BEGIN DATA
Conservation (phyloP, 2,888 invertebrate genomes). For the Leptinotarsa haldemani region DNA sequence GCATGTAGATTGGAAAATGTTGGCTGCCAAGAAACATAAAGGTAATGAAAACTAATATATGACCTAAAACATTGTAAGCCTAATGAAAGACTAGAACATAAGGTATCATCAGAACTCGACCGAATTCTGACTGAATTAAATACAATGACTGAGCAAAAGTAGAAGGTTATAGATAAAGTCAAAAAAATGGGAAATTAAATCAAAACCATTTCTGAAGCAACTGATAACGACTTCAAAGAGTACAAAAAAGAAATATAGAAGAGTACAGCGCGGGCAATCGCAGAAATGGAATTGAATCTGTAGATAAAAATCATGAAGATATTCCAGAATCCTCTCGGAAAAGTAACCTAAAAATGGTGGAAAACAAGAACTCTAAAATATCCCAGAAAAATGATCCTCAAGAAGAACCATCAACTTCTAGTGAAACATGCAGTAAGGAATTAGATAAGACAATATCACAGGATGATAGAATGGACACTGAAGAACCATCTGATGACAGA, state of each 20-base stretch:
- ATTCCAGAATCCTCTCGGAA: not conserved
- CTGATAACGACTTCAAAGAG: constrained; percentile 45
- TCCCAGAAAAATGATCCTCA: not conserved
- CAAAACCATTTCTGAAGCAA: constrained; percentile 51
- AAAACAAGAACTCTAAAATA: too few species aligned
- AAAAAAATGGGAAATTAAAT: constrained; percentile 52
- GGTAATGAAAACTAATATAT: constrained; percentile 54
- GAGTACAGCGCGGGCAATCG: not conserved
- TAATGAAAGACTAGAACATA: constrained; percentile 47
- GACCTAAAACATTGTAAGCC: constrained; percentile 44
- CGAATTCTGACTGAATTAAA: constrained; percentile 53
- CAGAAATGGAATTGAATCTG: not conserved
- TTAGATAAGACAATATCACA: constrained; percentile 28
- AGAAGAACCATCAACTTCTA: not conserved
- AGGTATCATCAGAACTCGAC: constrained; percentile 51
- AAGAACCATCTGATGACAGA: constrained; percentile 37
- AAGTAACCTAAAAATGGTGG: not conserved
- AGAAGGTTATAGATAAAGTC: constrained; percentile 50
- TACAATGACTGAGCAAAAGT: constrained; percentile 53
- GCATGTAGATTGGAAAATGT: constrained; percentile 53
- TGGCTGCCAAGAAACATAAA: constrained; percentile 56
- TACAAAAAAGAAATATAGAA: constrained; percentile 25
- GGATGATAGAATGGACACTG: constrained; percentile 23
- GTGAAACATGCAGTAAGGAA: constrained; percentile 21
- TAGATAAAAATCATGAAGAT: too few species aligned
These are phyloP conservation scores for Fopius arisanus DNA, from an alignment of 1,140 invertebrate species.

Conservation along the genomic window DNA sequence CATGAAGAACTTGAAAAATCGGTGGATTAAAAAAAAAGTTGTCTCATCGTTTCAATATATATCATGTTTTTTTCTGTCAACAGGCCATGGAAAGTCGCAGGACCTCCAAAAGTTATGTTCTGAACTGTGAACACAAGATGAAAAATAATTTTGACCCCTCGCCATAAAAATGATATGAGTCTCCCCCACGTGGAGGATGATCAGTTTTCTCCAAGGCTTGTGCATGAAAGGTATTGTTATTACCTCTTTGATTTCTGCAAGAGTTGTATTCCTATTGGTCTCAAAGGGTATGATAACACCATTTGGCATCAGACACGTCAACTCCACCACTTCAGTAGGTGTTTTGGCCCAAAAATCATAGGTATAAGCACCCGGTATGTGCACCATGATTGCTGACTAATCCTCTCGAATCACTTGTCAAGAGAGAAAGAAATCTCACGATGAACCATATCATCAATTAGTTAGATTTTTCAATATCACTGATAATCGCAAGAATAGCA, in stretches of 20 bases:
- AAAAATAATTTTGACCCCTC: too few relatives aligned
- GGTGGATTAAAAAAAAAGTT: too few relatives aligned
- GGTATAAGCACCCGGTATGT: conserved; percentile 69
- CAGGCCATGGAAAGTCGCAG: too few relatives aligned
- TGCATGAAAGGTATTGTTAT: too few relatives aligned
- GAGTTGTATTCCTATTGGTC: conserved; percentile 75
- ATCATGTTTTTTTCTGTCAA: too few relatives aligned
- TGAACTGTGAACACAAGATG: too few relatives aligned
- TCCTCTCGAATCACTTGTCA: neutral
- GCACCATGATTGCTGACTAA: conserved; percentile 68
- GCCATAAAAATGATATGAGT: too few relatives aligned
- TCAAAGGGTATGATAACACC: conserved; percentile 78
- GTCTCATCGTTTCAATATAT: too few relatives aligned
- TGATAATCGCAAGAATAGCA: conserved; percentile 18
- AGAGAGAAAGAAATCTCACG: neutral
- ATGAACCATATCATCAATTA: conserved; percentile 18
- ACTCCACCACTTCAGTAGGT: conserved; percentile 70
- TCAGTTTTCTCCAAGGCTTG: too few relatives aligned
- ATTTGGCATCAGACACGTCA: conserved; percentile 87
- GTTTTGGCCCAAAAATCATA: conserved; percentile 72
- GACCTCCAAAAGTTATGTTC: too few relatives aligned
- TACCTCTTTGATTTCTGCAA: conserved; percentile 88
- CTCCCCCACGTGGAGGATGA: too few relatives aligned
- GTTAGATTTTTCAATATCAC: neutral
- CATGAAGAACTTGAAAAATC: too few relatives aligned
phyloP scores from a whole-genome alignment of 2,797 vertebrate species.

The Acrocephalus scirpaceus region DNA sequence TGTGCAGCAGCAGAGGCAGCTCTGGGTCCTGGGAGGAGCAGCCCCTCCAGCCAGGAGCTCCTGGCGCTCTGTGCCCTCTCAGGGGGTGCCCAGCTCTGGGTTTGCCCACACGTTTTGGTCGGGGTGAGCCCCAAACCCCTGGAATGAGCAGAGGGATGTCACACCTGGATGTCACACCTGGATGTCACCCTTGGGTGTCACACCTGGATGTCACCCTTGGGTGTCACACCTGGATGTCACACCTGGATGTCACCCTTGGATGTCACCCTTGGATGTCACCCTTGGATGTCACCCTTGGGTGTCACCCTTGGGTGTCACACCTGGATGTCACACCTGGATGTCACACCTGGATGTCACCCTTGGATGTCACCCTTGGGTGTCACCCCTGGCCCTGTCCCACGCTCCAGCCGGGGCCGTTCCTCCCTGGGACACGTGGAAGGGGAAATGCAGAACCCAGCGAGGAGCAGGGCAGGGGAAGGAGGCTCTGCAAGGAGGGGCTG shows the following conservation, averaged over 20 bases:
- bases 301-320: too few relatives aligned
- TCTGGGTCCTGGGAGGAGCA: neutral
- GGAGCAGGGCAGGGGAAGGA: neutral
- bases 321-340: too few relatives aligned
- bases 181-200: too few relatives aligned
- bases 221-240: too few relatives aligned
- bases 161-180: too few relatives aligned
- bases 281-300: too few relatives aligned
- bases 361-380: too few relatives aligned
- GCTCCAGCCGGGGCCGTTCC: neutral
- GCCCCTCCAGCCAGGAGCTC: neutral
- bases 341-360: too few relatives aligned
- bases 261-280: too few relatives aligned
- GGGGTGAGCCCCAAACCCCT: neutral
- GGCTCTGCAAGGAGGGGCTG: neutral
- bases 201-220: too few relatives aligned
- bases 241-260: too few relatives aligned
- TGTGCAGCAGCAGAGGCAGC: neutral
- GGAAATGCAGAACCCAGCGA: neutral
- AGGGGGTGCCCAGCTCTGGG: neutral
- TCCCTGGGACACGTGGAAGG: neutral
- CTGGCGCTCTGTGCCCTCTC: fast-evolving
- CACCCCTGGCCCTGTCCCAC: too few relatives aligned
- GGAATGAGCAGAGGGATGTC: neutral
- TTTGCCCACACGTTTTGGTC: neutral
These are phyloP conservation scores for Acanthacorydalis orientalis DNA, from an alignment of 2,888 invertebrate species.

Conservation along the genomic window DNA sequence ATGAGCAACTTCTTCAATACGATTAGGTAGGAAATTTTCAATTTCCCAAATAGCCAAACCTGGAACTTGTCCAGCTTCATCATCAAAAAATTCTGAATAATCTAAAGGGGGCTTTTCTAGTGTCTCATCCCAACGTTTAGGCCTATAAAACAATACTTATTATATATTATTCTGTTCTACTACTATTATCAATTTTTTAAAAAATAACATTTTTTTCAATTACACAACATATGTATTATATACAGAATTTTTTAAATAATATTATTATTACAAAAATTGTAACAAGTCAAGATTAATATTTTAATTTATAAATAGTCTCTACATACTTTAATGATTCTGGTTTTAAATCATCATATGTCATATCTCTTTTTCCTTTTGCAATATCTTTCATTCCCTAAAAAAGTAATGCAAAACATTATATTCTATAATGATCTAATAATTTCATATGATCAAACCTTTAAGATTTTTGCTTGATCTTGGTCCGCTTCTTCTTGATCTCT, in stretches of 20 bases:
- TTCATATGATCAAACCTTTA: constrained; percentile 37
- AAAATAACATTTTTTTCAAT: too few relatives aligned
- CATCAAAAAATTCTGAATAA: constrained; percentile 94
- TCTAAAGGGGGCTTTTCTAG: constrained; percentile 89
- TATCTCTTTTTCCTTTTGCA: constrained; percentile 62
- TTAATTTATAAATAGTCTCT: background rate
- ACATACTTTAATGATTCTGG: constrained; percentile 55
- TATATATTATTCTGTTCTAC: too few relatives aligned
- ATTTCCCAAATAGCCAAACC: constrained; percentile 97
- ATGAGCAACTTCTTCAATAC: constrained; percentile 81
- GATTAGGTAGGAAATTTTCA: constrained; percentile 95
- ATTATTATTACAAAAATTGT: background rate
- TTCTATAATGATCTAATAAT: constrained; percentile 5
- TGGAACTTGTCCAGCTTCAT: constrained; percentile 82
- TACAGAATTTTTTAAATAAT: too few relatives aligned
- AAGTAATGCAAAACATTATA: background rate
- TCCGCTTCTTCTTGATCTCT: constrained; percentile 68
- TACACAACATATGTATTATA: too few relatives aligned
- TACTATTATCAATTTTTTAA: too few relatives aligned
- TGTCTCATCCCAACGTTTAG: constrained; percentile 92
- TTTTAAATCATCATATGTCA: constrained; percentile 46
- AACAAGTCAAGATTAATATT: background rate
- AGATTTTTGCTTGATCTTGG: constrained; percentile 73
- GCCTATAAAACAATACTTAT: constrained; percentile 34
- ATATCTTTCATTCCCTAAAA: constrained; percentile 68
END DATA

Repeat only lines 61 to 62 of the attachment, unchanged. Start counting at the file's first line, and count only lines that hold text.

- bases 221-240: too few relatives aligned
- bases 161-180: too few relatives aligned